Learning from ‘Two Gongs’: Rhys Chatham June 7, 1973

I learned some interesting things about gongs on May 30 at a Center Street loft concert: that gongs have many different pitches, most of which don’t make much sense in terms of the overtone series; that different tones stand out, depending on how the gong is struck; that when a gong makes a crescendo, a wonderful whoosh of high sound streams into the room; that loud gongs vibrate the floor in a special way and put an odd charge in the air; that listening to gongs, played alone for over an hour, is an extraordinary experience.

All this has little to do with Rhys Chatham, who simply found a couple of gongs and a couple of people to keep them ringing, set up a little amplification, and generally organized the evening of ‘Two Gongs.’ But it has a lot to do with broadening our definition of music. An electronic circuit designed by Gordon Mumma can make music. And a piece of metal, carefully crafted into a fine gong, can make music.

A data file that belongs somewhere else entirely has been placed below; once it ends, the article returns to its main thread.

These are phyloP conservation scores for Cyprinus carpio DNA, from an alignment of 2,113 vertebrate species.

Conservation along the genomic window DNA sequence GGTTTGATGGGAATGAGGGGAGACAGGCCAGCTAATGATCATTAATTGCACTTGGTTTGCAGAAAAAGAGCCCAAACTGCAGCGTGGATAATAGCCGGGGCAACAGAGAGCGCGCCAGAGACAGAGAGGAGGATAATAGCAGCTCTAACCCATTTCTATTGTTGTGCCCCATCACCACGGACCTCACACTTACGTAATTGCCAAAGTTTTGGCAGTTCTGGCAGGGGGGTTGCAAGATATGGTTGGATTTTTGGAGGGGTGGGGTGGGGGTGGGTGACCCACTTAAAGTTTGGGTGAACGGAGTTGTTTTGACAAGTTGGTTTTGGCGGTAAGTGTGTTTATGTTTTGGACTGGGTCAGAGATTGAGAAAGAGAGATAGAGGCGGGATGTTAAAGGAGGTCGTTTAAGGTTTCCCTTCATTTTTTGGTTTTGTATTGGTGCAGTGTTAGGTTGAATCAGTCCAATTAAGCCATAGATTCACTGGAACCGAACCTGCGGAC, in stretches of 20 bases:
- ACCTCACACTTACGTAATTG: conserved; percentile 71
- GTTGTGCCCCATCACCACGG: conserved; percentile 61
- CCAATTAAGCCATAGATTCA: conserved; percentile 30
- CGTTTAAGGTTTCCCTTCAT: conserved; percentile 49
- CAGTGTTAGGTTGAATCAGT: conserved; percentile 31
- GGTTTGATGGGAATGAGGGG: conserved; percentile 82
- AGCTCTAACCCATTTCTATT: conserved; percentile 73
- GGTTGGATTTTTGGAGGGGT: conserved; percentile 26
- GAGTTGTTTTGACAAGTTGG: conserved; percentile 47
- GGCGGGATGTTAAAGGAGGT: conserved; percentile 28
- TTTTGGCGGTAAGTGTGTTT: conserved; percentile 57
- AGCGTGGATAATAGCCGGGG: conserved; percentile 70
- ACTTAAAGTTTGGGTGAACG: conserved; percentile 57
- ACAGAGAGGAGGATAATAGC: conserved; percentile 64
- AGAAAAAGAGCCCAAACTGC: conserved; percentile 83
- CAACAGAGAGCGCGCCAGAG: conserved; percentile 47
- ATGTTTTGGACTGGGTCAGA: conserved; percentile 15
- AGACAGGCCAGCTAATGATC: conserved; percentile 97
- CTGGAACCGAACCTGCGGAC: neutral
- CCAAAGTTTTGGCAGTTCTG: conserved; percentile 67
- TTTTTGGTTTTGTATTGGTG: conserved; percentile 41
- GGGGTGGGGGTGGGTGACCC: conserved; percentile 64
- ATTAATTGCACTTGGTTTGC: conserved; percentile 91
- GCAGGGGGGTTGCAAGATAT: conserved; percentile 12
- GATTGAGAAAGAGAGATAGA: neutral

Now that Eastern thought is making its way into our lives and one hears more and more talk about controlling the ego, I wouldn’t be surprised if more musicians began to turn in this direction. Giving up controlling every sound. No longer insisting on human organization. Just setting something up and allowing nature to take its course.


Unfortunately things didn’t go that way.